If youâ€™re the kind of person who congratulates yourself when you actually understand a New Yorker cartoon with an obscure reference to a minor character in Moby Dick â€” regardless of whether or not youâ€™ve ever been able to finish the book, although you pretend like you have (donâ€™t worry, I also fall into this category) â€” British cartoonist Tom Gauldâ€™s new collection, Baking with Kafka, was made just for you.
Unlike Gauldâ€™s last book, Mooncop, a graphic novel, Baking with Kafka is more like a compilation of graphic short stories â€” really short stories. The series of about 150 stand-alone, one-page comics imagines things like God getting in the way of the creativity of an artist illuminating a manuscript, or â€œPlanning Neil Gaimanâ€™s â€˜Norse Mythologyâ€™ Book Tour,â€ where his assistant is a Viking.
Although the comics all exist separate from one another, many share an absurdist reality that uses historical references to poke fun at the present. Gauldâ€™s favorite topics include modern reading habits and the bureaucracy of the publishing industry, although visual art and #revolution also sneak in.
One of my favorites is in the first few pages, its protagonist is a novel thatâ€™s excited to have been assigned to a student, hoping itâ€™ll still be read despite that fact that the student has yet to open it, instead writing a term paper based solely on Wikipedia and the movie version. Gauld takes this same deadpan, characteristically British sense of humor to the museum: A â€œPlanned Extension of the Art Galleryâ€ has new wings dedicated to a â€œcaviar silo,â€ an â€œoligarch bunker,â€ and a â€œlimo tunnel.â€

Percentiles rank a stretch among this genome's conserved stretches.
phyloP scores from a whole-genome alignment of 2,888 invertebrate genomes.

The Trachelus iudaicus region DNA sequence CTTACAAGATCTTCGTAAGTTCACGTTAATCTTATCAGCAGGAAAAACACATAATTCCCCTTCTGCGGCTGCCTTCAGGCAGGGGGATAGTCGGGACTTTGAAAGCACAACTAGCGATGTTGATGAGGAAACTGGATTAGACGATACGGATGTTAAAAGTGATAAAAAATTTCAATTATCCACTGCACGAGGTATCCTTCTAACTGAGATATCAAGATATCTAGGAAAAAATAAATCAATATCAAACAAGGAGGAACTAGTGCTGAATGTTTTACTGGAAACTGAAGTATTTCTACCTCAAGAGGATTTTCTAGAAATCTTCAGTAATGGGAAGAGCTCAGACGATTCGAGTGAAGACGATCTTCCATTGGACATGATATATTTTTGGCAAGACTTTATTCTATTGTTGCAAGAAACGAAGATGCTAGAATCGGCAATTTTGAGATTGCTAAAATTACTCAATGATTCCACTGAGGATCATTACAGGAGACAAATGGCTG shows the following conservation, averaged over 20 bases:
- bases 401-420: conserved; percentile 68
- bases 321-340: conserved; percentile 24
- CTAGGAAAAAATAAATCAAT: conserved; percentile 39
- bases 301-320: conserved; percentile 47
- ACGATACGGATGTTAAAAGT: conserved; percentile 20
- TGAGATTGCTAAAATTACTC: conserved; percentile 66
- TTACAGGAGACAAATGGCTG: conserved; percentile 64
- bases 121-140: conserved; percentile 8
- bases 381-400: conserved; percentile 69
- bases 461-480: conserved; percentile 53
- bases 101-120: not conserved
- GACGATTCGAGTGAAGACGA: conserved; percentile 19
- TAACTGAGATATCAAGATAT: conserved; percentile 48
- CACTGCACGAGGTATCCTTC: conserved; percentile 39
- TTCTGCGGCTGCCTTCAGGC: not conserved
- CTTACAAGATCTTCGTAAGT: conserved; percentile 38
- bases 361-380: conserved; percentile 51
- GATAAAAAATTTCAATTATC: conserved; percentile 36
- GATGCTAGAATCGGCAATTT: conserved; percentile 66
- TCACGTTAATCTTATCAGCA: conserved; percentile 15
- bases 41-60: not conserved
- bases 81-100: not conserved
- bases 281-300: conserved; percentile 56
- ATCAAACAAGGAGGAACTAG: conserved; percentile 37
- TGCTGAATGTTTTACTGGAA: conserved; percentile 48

Gauldâ€™s simple, almost cute drawing style stands in contrast to his comicsâ€™ content, adding an extra dose of humor. The anthropomorphic books having identity crises in the face of new technology, the literally one-dimensional characters aspiring to develop in a badly written story, and even the â€œangry friends and relativesâ€ fuming at the award-winning autobiographical novelist â€” a bearded fellow, probably Karl Ove KnausgÃ¥rd â€” are all drawn in the same manner.
Gauldâ€™s comments on 21st-century culture may be sadly true, but his jabs at politics are probably his most poignant. In â€œThe Angry Mob,â€ most of the people are either â€œnot sure,â€ â€œpretending to be angry,â€ or â€œjust like being in a mob.â€ One of the last few comics is of a circular orange person at a museum, laughing at all the art about stupid green, purple, and blue people, but getting really angry at the depiction of an â€œorange nitwit.â€ Get it? We didnâ€™t need to know a single thing about Moby Dick for that one.
Tom Gauldâ€™sÂ Baking with Kafka is published byÂ Drawn & QuarterlyÂ and available October 3. In October and November, Gauld will be touring bookstores in the UK, France, Texas, California, Washington, and Oregon.